Given the continued global search for yield and growth in an increasingly low-yield world, debt markets in Africa should and will attract increasing attention from institutional investors.
Pensions and savings institutions around the globe are facing rising liabilities because of low interest rates. Coupled with the effect of volatile markets and low equity returns, the gap between assets and liabilities has widened for many advanced economy pension plans.
African fixed income investments are presenting a compelling asset class, particularly the sub-set of infrastructure bonds, which could help institutional investors narrow this gap. According to the World Bank, Africa’s current need to finance its infrastructure amounts to approximately US$ 93 billion a year,
According to the World Bank, Africa’s current need to finance its infrastructure amounts to approximately US$ 93 billion a year, one third of which is for the maintenance of existing infrastructure. Over the next four years, (2017-2020) emerging market and developing economies are forecast to achieve a real GDP of 4.91% which will further exacerbate this need.
In recent years, a number of African countries have participated in the international issuance of Eurobonds.
Theoretically African governments should be able to fund the infrastructure backlog from domestic sources (pension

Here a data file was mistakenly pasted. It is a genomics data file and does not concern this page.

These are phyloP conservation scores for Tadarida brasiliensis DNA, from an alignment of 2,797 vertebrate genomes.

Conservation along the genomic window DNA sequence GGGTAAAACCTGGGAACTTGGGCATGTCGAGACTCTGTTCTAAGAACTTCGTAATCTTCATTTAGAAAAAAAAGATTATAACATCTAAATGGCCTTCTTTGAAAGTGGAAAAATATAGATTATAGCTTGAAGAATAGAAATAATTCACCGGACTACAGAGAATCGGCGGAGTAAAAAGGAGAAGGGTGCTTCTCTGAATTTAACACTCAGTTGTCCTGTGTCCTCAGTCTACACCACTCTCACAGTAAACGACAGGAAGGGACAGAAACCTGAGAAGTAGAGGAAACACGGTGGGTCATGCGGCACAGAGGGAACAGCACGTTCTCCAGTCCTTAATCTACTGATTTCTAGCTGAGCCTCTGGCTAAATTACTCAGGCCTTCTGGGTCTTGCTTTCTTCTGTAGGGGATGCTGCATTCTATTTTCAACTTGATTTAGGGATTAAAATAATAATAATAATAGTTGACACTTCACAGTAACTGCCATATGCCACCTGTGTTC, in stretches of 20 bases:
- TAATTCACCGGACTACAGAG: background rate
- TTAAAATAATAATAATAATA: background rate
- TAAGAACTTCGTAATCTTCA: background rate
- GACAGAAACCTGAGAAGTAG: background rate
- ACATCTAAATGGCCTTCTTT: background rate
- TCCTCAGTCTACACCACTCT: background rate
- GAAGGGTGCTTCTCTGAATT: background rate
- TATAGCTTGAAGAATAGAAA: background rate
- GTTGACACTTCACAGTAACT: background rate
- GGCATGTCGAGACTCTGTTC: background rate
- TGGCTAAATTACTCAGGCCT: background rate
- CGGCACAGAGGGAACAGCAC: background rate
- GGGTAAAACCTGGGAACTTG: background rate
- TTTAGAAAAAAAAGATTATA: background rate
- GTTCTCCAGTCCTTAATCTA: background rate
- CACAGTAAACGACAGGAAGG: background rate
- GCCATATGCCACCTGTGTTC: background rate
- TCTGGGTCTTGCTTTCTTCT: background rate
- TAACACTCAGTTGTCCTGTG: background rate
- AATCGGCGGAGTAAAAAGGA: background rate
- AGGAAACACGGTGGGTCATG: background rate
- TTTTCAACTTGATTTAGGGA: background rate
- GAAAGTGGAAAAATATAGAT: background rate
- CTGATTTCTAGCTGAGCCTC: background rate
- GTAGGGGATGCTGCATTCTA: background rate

funds and insurance companies), however, the ability for most governments – in particular, sub-Saharan countries (SSA) excluding South Africa – to fund this infrastructure is limited by inherent fiscal and current account deficits as well as by their small and illiquid domestic debt markets.
Besides South Africa, only two countries, Mauritius and Ghana, have a domestic bond market capitalisation exceeding 40% of GDP. It stands to reason that the infrastructure backlog dwarfs the capacity of SSA debt-capital markets. Further, exclusive reliance on domestic markets for financing large deficits would quickly crowd out credit extension to the private sector and further cloud the growth outlook.
Eurobonds are thus a potential way to tap a broader investor base. This is also facilitated by the fact that most SSA Eurobonds are included in global bond indices. Eurobonds also overcome the limitations of the lack of size and liquidity, in combination with the currency risk associated with investing in local currency bonds as well as the risk of capital controls.
With the deepening and development of local capital markets within emerging and developing markets, one should expect to see local pensions and savings also playing a greater role in these markets as they should have expanded capacity to invest in the capital market instruments within their respective countries.
The divergent economic growth prospects between advanced economies and emerging and developing economies are self-evident. Emerging and developing economies offer investors the solution to the structural economic problems that investors face in advanced economies, where emerging and developing economies feature young populations, which feed into growing workforces, rapid urbanisation and rising disposable income for an emergent middle class. Infrastructure development and provision for long-term finance to enable the provision of critical infrastructure is a critical underpinning to these enduring structural investment themes.
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